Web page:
Gopher Frog

At some point, every living creature indirectly or directly depends on another organism, whether it has been created by seed or egg. The more you explore nature and expand your curiosity to learn about the incredible lives of these living creatures, you will soon realize that everything pretty much connects to one or the other.

I learned many years ago the definition of a ‘keystone’ species and its importance in nature. One reptile that falls under a keystone species is the gopher tortoise. It’s not just the tortoise itself it is its home- the burrow. 

Gopher tortoises and its burrow are protected by state law. It is against the law to kill, harass or destroy gopher tortoises, their eggs, or burrows. If you suspect a wildlife law violation, report it to the FWC’s Wildlife Alert Reward Program at 888-404-FWCC, 24 hours a day or online. 

Gopher Tortoise Program | FWC (

While the gopher tortoise is Florida’s only tortoise, it’s pretty special; its burrow can provide shelter for over 300 species. And remember the part where one species depends on another, the gopher frog at one point in its life will depend on a gopher tortoise burrow. 

Don’t laugh, but when I first saw an oak toad, I thought it was a gopher frog! It’s small, cute, and got some of that sandhill habitat look, being brown, black, gray, and all, but I was wrong and I was at the point where I didn’t believe gopher frogs existed.

Tip: Always look around your entire space when photographing… ENTIRE SPACE! 

While photographing the Cofaqui Giant-Skipper, I glance over at a bare spot of sand. I noticed this frog and it did startle me! It was posed, completely still staring at me in complete silence. I whispered who the heck are you? Are you a, no, you can’t be. You’re huge!

I came to the conclusion that this would be a gopher frog. How? By knowing what habitat I was in- sandhill. What plants and wildlife live in this habitat- saw palmettos, turkey oaks, pine, beautyberry, sable palms, wiregrass, eastern fence lizards, coyotes, rattlesnakes, tiger beetles, dung beetles, mice, six-line racers, rabbits, and of course, gopher tortoises!

They do exist!!!!!!!!!!!!!!!!!!!!! I was gleaming with joy!

The gopher frog often depends on the gopher tortoise burrows, along with other burrowing animals, because that is where it lives and uses these burrows to hide from predators and the sun! It has been documented that gopher frogs will also use stumps and dead vegetation.

Like most semi-aquatic amphibians, their skin has a membrane, a protective layer of skin, and gopher frogs have semi-permeable skin – which means their skin absorbs what is around it to stay moist – humidity and/or water. If the frog is in the sun, it will dry out. 

Gopher frogs may breed year-round and lay a cluster of up to 2000 eggs in a fish-absent pond. What is remarkable is that, according to research, these frogs can travel just over a mile away from their breeding site. Think how long it would take a 3.5-inch frog with a jump length of 20 times its body size to travel a mile. That’s a long way to go for a frog!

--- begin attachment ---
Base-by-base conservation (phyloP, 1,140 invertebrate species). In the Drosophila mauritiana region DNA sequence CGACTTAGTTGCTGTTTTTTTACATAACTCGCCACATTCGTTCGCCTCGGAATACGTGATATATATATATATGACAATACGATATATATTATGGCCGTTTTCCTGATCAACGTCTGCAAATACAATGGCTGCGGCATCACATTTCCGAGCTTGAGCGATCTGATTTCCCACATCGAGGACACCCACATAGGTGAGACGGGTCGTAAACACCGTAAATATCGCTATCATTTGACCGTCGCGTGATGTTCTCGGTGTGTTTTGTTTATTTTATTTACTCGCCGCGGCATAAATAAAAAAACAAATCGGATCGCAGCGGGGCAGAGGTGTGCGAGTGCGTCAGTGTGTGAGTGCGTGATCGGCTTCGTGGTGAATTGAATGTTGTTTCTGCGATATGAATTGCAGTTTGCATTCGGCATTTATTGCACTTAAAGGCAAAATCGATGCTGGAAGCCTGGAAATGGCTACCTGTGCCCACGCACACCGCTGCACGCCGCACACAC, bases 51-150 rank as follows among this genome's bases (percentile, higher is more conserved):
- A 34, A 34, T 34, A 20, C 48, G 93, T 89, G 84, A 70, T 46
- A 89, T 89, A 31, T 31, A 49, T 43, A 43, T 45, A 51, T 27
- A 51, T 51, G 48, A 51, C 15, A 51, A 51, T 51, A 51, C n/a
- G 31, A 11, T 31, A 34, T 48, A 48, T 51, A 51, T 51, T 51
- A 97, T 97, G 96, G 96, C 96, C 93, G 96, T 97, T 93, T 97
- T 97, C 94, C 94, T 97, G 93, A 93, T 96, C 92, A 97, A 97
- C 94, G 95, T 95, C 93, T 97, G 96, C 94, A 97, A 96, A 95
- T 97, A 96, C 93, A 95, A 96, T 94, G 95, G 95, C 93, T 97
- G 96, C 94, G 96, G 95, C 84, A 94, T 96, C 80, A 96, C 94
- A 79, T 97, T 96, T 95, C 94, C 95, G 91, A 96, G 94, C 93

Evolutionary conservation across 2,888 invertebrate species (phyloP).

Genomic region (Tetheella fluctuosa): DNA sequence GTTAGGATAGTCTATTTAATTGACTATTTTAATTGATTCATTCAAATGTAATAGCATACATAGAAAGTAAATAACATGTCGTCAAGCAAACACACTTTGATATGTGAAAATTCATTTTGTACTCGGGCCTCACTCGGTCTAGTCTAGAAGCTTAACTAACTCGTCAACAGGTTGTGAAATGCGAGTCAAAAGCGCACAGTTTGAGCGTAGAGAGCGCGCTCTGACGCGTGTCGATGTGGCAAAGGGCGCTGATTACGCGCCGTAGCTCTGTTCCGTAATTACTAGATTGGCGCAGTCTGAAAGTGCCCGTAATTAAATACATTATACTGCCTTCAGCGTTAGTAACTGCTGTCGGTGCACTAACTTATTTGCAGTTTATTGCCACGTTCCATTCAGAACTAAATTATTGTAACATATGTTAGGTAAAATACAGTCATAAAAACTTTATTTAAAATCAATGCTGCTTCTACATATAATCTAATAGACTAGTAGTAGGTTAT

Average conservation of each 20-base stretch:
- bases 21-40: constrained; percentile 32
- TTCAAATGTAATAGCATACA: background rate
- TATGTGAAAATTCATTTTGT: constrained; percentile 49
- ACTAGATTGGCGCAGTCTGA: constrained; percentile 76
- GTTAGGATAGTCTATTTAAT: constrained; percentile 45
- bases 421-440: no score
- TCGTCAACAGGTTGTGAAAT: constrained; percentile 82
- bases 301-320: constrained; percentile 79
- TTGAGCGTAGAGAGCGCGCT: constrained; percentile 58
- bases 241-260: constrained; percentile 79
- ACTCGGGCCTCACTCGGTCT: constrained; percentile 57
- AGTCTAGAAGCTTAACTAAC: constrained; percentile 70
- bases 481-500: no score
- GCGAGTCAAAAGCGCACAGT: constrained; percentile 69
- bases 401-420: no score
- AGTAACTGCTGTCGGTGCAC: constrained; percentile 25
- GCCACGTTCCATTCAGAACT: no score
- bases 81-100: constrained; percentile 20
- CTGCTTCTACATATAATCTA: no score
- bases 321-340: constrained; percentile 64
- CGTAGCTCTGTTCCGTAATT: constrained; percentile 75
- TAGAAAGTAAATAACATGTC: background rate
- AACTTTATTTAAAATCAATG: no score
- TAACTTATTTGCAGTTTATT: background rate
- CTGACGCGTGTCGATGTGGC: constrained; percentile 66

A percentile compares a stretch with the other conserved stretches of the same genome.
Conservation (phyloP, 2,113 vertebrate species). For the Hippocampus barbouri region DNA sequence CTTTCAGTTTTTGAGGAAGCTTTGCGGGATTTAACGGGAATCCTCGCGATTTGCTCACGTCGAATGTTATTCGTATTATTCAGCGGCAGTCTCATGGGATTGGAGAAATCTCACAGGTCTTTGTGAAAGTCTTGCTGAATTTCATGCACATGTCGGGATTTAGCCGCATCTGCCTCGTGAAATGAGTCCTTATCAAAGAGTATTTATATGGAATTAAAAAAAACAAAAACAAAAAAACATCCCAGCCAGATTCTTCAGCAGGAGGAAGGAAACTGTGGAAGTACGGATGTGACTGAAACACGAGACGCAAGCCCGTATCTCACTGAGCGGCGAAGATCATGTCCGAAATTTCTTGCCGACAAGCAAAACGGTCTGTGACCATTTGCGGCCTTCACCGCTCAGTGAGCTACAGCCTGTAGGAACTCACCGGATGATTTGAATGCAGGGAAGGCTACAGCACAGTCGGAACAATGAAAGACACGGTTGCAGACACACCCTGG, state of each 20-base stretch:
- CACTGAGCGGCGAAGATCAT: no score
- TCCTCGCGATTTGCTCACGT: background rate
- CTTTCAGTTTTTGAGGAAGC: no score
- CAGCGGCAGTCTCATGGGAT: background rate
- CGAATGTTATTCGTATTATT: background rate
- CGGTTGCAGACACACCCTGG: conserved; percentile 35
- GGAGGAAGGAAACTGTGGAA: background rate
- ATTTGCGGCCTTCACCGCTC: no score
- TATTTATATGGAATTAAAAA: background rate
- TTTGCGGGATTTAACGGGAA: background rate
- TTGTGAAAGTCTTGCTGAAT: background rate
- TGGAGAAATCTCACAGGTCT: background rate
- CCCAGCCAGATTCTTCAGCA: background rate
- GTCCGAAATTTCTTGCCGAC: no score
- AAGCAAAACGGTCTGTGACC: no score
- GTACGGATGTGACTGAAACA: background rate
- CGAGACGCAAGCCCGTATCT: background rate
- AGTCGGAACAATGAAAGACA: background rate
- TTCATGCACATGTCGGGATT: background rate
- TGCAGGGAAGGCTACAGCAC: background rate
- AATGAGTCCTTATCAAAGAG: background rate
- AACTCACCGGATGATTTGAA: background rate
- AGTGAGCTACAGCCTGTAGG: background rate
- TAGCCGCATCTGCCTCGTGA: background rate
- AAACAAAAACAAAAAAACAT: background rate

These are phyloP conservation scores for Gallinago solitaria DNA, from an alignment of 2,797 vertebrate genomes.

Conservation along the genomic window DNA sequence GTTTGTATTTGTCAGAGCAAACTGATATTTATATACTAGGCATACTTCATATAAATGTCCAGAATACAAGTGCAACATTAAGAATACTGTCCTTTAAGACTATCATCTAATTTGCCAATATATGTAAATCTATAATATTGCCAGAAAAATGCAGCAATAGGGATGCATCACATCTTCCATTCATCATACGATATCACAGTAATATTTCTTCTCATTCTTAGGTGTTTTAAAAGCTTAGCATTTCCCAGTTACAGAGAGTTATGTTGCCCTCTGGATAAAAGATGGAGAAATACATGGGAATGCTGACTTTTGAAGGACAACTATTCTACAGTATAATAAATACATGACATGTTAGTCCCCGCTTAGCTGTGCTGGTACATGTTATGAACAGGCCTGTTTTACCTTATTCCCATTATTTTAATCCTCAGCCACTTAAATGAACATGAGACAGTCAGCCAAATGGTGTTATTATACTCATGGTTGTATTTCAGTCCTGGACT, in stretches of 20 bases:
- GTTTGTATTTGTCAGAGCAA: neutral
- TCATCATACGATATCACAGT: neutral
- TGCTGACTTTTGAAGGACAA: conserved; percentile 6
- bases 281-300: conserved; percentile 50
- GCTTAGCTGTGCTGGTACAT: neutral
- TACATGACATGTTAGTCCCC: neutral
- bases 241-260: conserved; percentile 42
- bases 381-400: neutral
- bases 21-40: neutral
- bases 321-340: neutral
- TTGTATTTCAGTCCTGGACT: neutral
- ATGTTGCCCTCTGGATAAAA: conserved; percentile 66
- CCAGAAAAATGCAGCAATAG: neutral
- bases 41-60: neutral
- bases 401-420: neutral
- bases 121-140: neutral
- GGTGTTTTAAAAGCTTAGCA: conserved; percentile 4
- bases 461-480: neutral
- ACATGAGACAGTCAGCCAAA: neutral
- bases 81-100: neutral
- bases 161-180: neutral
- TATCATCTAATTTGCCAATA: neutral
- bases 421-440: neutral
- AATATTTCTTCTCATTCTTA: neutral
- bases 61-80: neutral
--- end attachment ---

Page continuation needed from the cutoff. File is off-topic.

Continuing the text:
Again with Florida’s population increase and urban development, gopher frogs and their dependency on burrowing animals are facing difficulties in their survival. In a journal article written by W. Boyd Blihovde- Terrestrial Movements and Upland Habitat Use of Gopher Frogs in Central Florida, it is mentioned- “Researchers have recommended a terrestrial buffer surrounding the core habitat to protect upland habitat for semi-aquatic species of amphibians. The aquatic buffer, core habitat, and terrestrial buffer can be combined into a life zone for some species. For instance, the Gopher frog spends a great deal of time and terrestrial uplands. The uplands are so important to the frog that they should be considered essential portions of their life zone. ”

Well said. 

Even if we are not researchers, scientists, biologists, or even college degree holders, I feel we, as naturalists who engage in citizen science and volunteer work, play an essential role in nature education. Our passion, drive, and ambition to learn about the natural areas and what occupies them help those in research and inspire those who are curious about nature’s wonders. 

Have a wonderful week!


Species Profile: Gopher Frog (Rana [Lithobates] capito) | SREL Herpetology (

Listen to their call! Now, if I was walking in the woods at night, which is highly unlikely, but if I was with a ton of people and I heard that call, I definitely would be nervous. 

Gopher Frog (Lithobates capito) | U.S. Fish & Wildlife Service (

Gopher Frog (

WEC 250/UW295: Gopher Frogs, Burrows, and Fire: Interactions in the Longleaf Pine Ecosystem (

Gopher Frog (Lithobates capito) aGOFRx_CONUS_2001v1 Habitat Map – ScienceBase-Catalog

Gopher Frog | FWC (

Gopher Frog (Lithobates capito) | U.S. Fish & Wildlife Service (

1 reply

  1. Another terrific find!

    Your emphasis on the importance of the Gopher Tortoise burrows dredged up a memory. When I was almost a teenager, my buddy and I used to drag rattlesnakes out those burrows during the winter. I know. Dumb and stupid were regularly applied by our parents. Amazing we survived.

    The lesson of your post is a recurring one. Be aware of your surroundings and truly observe everything within your range of vision. Then, look again.


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